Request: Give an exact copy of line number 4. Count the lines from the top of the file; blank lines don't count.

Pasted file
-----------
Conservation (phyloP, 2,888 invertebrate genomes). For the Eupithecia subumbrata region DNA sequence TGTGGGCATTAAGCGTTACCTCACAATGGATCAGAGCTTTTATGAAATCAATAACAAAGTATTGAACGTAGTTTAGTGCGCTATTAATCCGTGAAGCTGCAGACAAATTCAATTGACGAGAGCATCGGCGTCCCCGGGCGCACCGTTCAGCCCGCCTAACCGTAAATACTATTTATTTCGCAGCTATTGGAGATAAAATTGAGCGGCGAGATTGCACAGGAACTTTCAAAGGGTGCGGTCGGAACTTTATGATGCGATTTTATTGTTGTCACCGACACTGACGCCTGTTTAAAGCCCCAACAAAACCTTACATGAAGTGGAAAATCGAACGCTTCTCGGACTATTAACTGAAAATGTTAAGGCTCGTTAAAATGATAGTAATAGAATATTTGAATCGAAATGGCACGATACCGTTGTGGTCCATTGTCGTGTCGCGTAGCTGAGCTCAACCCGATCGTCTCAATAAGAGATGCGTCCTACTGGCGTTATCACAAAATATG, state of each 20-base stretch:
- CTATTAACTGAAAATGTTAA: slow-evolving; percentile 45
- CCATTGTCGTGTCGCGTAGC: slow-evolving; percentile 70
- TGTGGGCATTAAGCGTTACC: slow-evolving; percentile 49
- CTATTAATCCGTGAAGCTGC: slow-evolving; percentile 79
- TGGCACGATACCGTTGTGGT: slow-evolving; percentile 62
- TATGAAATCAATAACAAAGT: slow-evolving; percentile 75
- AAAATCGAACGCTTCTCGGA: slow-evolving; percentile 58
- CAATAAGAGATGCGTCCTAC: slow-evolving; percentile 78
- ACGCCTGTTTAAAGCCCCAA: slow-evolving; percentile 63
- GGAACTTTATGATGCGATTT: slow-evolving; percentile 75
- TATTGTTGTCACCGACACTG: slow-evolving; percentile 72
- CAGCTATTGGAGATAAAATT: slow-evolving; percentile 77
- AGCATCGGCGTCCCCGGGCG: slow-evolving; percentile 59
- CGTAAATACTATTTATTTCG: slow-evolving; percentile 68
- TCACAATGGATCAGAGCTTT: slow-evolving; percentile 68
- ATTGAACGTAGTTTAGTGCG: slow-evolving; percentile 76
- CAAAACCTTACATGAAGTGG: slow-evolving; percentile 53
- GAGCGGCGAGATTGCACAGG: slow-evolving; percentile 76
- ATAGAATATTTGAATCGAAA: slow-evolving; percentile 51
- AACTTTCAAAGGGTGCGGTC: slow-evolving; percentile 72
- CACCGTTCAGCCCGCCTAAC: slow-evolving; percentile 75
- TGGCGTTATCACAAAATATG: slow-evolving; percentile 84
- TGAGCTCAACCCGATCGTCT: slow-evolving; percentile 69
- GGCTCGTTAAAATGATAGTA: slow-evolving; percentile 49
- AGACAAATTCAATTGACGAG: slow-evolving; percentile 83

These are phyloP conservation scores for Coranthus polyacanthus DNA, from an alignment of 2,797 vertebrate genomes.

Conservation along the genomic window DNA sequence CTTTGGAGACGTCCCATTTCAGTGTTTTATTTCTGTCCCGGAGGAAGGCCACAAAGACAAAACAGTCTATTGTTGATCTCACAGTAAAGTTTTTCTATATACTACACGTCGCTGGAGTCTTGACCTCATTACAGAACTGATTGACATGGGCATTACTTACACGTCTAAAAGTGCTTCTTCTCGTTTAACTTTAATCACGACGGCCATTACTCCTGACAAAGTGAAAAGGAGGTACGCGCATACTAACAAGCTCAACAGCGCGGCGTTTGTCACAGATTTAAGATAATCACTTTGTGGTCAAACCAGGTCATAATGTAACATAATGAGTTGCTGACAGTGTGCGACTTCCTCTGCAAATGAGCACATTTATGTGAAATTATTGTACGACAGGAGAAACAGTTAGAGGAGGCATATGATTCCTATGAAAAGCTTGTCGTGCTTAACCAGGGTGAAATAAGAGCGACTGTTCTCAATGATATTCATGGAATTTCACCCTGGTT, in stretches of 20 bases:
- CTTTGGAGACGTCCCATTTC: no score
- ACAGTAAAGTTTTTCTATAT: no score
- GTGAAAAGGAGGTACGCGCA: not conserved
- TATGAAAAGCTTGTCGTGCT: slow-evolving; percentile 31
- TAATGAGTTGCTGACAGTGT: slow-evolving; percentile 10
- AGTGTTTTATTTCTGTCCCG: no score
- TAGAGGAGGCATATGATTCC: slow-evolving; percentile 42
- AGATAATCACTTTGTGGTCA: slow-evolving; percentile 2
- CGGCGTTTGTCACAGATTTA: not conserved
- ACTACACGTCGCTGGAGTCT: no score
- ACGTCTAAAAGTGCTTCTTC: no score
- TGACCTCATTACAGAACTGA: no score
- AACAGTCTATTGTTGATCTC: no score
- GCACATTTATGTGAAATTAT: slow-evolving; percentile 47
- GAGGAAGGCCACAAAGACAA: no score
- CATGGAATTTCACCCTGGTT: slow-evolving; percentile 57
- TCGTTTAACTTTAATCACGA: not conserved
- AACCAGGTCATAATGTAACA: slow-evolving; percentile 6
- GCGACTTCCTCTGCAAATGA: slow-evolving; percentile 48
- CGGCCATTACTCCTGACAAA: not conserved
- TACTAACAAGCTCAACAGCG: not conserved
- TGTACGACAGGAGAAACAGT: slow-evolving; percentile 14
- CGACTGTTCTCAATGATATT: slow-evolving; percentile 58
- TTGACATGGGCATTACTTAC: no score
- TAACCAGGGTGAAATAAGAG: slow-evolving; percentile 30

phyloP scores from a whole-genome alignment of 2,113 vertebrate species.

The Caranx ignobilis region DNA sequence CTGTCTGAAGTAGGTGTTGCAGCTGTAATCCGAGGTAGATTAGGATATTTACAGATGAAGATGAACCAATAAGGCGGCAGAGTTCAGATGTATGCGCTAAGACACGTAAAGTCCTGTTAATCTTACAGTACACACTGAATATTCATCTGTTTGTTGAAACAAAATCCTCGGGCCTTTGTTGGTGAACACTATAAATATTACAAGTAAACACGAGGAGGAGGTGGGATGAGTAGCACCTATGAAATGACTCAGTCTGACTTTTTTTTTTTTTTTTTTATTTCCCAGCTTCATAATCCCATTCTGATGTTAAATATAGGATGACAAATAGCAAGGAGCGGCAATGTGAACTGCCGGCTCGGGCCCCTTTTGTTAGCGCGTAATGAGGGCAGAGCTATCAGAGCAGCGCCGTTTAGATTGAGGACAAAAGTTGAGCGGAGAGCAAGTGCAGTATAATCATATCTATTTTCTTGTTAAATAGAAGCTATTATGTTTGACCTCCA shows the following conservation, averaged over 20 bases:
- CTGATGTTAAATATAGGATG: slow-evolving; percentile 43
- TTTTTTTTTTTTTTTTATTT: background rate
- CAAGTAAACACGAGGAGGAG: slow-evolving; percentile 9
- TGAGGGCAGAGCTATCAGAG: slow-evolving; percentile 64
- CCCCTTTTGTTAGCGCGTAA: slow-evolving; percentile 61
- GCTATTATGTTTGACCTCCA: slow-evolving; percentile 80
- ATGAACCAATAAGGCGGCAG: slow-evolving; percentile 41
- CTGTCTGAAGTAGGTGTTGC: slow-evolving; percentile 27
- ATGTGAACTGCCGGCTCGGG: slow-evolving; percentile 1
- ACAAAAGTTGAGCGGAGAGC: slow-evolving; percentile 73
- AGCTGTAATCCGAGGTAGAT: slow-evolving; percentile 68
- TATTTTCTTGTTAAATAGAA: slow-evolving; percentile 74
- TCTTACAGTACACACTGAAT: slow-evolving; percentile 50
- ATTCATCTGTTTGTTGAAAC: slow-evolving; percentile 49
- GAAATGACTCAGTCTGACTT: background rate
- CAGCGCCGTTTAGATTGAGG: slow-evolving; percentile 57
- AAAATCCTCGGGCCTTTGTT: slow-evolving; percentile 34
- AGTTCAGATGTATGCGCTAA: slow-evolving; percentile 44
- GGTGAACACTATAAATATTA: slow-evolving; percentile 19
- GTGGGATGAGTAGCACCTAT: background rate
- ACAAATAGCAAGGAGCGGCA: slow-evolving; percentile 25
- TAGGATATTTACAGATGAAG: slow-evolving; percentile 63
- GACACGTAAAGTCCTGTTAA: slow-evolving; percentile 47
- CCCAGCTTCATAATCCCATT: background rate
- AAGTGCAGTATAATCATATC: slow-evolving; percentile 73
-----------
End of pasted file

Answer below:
- TGTGGGCATTAAGCGTTACC: slow-evolving; percentile 49